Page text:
By encouraging a new norm against first-use of nuclear weapons, Obama could help ensure, for this generation and those to come, that nuclear weapons are never used again.

 

 

Smearing BDS Supporters

4 Jul

 

 

[Prefatory Note: An earlier version of this post was published with the title, “The Palestinian Struggle for Self-Determination: A New Phase?” in Middle East Eye, June 26, 2016. This version stresses the misappropriation of anti-Semitism as a propaganda weapon to smear pro-Palestinian activists, especially those supportive of the BDS Campaign. It also clarifies the issues of representation by explaining the formal differences between the PLO and PA, which do not seem presently consequential in my understanding; I am indebted to Uri Davis for bringing the distinction to my attention although he may not agree with my way of handling it.]

 

End of the Road?

 

There are many reasons to consider the Palestinian struggle for self-determination a lost cause. Israel exerts unchallenged paramilitary control over the Palestinian people, a political reality accentuated periodically by brutal attacks on Gaza causing massive civilian casualties and societal dislocation. Organized Palestinian armed resistance has all but disappeared, limiting anti-Israeli violence to the desperation of individual Palestinians acting on their own and risking near certain death by striking spontaneously with primitive knives at Israelis encountered on the street, especially those thought to be settlers.

 

Furthermore, the current internal dialogue in Israel is disinclined to view ‘peace’ as either a goal or prospect. This dialogue is increasingly limited to whether it seems better for Israel at this time to proclaim a one-state solution that purports to put the conflict to an end or goes on living with the violent uncertainties of a status quo that hovers uncomfortably between the realities of ‘annexation’ and the challenges of ‘resistance.’ Choosing this latter course means hardening the apartheid features of the occupation regime established in 1967. It has long had the appearance of a quasi-permanent arrangement that is constantly being altered to accommodate further extensions of the de facto annexations taking place within the Palestinian territorial remnant that since the occupation commenced was never more than 22% of British administered Palestine. It is no secret that the unlawful Israeli settlement archipelago is constantly expanding and Jerusalem is becoming more Judaized to solidify on the ground Israel’s claim of undivided control over the entire city.

 

Israel feels decreasing pressure, really no pressure at all aside from the ticking bomb of demographics, to pretend in public that it is receptive to a negotiated peace that leads to the establishment of an independent Palestinian state. The regional turbulence in the Middle East is also helpful to Israel as it shifts global attention temporarily away from the Palestinian plight, giving attention instead to ISIS, Syria, and waves of immigrants threatening the cohesion of the European Union and the centrist politics of its members. This gives Israel almost a free pass and Palestinian grievances have become for now a barely visible blip on the radar screens of public opinion.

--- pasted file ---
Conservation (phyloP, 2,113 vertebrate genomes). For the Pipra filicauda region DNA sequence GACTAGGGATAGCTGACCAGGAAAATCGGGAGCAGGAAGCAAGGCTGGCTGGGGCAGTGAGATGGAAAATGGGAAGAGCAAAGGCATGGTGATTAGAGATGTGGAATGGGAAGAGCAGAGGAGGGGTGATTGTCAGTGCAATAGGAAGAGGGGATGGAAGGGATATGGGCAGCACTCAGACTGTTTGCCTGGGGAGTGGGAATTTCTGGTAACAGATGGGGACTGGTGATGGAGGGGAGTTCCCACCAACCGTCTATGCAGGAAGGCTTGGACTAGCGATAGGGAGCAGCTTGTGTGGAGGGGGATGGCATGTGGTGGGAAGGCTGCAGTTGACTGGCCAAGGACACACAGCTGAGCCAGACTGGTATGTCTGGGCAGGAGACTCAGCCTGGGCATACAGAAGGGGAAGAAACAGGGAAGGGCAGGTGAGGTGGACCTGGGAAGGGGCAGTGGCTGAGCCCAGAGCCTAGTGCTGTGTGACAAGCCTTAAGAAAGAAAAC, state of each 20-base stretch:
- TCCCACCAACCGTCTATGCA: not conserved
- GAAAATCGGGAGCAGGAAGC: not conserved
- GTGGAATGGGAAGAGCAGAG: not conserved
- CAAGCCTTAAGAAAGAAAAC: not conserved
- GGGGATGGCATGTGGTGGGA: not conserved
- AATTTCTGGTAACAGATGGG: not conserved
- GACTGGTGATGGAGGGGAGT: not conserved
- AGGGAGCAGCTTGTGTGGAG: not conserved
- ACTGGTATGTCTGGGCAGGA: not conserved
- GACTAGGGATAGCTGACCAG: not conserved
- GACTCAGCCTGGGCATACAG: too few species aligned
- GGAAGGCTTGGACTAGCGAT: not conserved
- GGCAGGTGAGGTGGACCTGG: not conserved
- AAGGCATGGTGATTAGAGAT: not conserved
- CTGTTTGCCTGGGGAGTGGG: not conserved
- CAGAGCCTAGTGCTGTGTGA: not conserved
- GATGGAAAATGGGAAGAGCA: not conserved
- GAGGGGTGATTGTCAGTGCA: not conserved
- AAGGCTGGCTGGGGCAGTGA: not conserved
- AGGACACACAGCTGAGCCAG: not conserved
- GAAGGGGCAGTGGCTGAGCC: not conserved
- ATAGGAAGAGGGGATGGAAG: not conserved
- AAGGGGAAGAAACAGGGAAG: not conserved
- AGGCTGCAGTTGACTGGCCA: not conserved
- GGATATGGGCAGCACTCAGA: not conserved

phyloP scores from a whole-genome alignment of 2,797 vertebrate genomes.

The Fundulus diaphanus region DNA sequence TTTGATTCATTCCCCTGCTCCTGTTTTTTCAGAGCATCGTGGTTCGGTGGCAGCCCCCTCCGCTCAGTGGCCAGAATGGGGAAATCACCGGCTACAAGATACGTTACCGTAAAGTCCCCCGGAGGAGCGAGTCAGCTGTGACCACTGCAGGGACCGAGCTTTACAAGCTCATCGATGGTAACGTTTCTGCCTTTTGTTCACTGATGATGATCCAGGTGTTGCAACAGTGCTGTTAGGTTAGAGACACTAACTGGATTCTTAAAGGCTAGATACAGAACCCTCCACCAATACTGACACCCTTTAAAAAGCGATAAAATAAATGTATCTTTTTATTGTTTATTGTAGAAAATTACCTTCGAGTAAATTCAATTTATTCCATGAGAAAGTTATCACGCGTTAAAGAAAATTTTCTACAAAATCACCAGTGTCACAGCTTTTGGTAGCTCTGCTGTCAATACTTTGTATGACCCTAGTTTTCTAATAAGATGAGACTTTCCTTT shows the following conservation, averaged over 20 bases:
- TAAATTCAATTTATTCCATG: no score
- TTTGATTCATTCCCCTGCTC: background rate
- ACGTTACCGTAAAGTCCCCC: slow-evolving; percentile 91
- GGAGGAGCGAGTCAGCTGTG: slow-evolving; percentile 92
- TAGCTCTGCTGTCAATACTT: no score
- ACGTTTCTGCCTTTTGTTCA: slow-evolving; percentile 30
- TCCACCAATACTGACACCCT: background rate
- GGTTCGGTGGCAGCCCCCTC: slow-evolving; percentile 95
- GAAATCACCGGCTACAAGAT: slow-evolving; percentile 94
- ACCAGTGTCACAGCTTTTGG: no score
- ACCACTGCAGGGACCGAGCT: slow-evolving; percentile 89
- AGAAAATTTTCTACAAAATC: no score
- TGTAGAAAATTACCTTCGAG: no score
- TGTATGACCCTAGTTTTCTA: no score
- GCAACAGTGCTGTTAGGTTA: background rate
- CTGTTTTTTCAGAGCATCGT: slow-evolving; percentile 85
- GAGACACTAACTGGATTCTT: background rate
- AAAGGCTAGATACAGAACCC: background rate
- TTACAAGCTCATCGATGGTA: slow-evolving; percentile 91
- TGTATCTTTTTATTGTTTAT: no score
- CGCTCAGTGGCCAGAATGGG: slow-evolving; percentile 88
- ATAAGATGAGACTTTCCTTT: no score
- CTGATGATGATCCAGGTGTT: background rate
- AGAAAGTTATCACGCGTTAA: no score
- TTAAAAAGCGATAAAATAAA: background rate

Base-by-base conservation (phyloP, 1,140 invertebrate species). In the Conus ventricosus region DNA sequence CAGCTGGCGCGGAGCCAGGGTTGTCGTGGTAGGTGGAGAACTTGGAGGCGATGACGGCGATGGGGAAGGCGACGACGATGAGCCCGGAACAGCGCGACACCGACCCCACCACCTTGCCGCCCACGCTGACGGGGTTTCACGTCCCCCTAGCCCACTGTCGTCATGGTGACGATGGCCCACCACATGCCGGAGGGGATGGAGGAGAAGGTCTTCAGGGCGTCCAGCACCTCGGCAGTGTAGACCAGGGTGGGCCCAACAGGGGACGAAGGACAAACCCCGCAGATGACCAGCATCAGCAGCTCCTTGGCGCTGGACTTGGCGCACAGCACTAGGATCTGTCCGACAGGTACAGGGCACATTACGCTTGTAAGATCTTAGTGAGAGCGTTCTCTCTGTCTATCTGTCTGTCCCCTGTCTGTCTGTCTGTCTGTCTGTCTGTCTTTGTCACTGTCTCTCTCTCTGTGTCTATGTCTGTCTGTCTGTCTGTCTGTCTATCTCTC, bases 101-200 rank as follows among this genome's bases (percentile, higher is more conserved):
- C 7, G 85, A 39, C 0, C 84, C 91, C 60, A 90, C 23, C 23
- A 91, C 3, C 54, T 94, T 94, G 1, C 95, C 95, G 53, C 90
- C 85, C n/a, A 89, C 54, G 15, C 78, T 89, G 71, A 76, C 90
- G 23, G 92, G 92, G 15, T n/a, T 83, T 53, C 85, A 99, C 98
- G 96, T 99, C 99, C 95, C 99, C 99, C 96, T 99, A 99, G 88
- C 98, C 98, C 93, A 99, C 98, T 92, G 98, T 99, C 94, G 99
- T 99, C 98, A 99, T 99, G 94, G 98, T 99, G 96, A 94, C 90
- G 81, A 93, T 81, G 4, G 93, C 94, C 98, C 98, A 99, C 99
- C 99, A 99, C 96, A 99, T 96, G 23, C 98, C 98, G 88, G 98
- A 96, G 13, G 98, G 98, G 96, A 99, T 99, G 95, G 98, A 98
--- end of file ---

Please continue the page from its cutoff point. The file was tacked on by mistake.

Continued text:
Recent regional diplomacy strengthens Israeli security. Both Saudi Arabia and Turkey seek normalized relationships with Israel, Egypt is again supportive of Israeli interests, and the rest of the region is preoccupied with internal strife and sectarian struggles. Even without the United States standing in the background giving unconditional security guarantees, ever larger aid packages, and serving as dutiful sentry in international institutions to block censure moves, Israel has never seemed as secure as it is now. The underlying question that will be answered in years to come is whether this impression of security is appearance or reality.

 

Yet even such a reassuring picture from Israel’s perspective, while accurate as far as it goes, creates misimpressions unless we consider some further elements. There exist a series of reasons for the Palestinians to believe that their struggle, however difficult, is not in vain. Although the French initiative to revive bilateral negotiations is unlikely to challenge effectively Israel’s unilateralism, it does suggest a possibly emerging European willingness to raise awkward questions about the continued viability of the United States claim to be exclusively entitled to act as the international intermediary of the conflict. The Oslo framework that has dominated international diplomacy since 1993 was fatally flawed from its inception by allowing the United States to play this brokering role despite its undisguised partisanship. How could the Palestinians ever be expected to entrust their future to such a skewed ‘peace process’ unless compelled to do so as a result of their weakness? And from such weakness and skewed diplomacy only fools and knaves would expect a sustainable peace based on the equality of the two peoples to follow.

 

This diplomacy was exposed for the charade it was, especially by the subversive impact of continuous Israeli unlawful settlement expansion that was dealt with by Washington with diminishing expressions of disapproval. And yet this diplomatic charade was allowed to go on because it seemed ‘the only game in town’ and it had the secondary political advantage of facilitating without endorsing Israel’s ambitions with respect to land-grabbing.